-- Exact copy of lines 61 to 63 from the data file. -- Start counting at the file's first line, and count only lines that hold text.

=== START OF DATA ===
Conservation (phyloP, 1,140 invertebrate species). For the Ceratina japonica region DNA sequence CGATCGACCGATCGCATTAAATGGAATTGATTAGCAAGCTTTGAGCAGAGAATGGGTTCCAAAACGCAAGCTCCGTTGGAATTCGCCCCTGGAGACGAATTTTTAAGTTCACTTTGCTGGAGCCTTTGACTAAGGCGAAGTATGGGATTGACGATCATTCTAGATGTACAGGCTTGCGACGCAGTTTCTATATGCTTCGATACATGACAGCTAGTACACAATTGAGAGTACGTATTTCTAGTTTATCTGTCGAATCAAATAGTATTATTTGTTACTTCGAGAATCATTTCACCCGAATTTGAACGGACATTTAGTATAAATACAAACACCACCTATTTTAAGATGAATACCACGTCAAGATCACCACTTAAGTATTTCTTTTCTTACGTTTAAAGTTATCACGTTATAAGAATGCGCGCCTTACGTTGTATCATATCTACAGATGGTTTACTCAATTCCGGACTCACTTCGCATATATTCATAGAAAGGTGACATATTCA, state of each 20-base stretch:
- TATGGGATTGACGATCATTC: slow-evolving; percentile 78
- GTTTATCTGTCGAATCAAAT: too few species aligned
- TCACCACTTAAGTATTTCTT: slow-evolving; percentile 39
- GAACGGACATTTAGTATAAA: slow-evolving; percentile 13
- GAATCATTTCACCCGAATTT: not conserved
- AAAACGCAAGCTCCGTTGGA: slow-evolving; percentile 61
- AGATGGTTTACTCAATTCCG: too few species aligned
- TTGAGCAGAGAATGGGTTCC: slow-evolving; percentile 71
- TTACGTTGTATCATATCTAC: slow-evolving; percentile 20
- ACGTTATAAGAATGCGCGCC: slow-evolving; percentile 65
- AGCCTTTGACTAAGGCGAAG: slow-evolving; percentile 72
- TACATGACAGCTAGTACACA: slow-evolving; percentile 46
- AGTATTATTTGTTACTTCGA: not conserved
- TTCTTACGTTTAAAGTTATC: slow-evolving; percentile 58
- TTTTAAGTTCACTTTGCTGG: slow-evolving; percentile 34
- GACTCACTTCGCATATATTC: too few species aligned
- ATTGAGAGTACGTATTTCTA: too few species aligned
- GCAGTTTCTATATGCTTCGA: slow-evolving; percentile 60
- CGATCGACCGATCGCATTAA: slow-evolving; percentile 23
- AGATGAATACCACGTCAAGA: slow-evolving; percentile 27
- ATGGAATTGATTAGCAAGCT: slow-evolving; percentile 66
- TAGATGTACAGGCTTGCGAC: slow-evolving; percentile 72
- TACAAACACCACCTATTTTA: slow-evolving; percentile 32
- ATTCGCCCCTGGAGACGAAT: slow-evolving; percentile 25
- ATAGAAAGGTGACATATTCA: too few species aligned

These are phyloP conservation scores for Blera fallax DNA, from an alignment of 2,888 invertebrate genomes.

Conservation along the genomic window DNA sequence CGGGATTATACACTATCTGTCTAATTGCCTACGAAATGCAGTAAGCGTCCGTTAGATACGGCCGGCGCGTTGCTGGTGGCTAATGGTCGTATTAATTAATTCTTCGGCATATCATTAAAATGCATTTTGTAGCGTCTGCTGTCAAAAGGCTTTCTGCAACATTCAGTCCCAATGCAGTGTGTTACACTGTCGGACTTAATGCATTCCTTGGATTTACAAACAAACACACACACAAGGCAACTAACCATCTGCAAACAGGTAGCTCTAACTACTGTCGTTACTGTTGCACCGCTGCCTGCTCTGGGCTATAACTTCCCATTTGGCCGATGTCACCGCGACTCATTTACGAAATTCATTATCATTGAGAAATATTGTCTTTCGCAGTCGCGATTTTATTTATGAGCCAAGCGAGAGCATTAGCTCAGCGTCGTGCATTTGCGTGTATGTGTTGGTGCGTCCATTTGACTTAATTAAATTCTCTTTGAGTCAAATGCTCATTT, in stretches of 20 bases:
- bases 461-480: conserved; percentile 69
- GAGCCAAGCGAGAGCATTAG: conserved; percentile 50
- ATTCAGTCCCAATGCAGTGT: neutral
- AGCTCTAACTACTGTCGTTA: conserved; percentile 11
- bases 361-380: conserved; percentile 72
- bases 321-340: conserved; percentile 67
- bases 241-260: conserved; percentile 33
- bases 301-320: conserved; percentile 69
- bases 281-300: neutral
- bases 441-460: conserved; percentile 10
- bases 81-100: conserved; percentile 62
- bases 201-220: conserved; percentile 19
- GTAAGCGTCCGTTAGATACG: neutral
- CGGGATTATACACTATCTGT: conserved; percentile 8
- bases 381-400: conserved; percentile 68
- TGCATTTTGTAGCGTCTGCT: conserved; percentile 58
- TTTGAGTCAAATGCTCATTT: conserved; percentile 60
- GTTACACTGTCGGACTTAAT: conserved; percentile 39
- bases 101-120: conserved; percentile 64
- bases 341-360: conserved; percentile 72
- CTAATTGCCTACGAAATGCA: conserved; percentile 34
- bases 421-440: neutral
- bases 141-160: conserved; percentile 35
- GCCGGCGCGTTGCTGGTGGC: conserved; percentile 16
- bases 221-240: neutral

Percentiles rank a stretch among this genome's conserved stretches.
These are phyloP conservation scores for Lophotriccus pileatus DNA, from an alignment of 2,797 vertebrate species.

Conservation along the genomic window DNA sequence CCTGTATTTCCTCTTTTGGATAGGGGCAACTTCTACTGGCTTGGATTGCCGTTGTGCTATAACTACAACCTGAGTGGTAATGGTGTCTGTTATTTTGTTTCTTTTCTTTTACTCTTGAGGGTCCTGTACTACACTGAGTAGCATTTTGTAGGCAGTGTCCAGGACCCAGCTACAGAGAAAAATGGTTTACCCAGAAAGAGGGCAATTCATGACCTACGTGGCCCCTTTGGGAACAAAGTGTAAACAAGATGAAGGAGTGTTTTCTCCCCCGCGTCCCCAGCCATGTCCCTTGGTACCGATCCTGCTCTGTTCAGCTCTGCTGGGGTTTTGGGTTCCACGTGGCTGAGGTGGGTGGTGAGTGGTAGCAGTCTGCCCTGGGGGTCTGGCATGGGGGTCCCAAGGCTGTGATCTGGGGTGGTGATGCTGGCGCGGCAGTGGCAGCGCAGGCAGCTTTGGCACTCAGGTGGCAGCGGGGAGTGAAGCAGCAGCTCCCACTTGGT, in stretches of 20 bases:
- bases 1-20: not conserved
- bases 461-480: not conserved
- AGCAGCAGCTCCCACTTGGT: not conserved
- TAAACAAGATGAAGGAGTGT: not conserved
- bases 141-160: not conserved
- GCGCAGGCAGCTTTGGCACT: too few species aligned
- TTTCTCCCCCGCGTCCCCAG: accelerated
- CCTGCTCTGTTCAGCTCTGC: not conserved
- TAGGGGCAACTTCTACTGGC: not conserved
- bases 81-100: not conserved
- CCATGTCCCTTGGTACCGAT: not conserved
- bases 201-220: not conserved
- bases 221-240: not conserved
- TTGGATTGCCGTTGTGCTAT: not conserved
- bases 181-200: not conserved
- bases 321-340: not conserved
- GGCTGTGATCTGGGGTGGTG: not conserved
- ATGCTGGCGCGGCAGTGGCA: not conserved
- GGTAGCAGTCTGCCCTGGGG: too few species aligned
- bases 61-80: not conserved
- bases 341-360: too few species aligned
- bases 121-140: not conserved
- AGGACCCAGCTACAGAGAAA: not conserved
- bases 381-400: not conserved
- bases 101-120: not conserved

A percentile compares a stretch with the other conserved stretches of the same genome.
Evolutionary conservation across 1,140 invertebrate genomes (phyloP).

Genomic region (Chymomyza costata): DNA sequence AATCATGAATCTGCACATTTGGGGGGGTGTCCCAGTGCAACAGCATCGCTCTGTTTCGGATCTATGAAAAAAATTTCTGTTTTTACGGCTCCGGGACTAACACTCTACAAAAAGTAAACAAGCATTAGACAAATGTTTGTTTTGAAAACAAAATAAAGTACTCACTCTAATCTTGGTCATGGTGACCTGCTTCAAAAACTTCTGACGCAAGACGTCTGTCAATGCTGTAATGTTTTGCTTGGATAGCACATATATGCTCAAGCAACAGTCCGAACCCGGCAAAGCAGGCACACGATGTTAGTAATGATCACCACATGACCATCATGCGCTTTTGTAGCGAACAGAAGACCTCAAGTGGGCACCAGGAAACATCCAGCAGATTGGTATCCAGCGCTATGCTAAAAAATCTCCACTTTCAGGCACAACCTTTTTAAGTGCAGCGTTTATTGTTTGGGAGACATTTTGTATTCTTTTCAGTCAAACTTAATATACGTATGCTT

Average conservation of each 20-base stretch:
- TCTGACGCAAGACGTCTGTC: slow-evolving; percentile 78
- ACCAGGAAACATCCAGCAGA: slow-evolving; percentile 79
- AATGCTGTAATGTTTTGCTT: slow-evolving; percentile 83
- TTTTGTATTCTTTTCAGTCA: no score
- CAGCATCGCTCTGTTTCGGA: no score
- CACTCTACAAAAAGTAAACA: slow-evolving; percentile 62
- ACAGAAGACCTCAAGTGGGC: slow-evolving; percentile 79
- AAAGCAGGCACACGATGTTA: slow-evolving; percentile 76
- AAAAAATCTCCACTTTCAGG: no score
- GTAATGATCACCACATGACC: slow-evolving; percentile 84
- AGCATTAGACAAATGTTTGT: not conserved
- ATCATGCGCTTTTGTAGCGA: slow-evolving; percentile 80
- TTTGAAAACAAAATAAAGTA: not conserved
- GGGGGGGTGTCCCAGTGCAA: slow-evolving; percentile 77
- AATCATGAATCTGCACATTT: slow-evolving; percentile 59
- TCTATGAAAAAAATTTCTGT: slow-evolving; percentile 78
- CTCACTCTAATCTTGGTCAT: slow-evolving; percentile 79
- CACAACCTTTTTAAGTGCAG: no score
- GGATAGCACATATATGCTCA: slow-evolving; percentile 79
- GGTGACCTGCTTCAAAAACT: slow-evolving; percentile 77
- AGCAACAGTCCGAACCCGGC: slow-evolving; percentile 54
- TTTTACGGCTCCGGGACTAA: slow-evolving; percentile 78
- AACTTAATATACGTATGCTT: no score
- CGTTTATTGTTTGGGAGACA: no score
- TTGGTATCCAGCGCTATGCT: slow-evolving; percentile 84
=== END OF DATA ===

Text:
- bases 141-160: not conserved
- GCGCAGGCAGCTTTGGCACT: too few species aligned
- TTTCTCCCCCGCGTCCCCAG: accelerated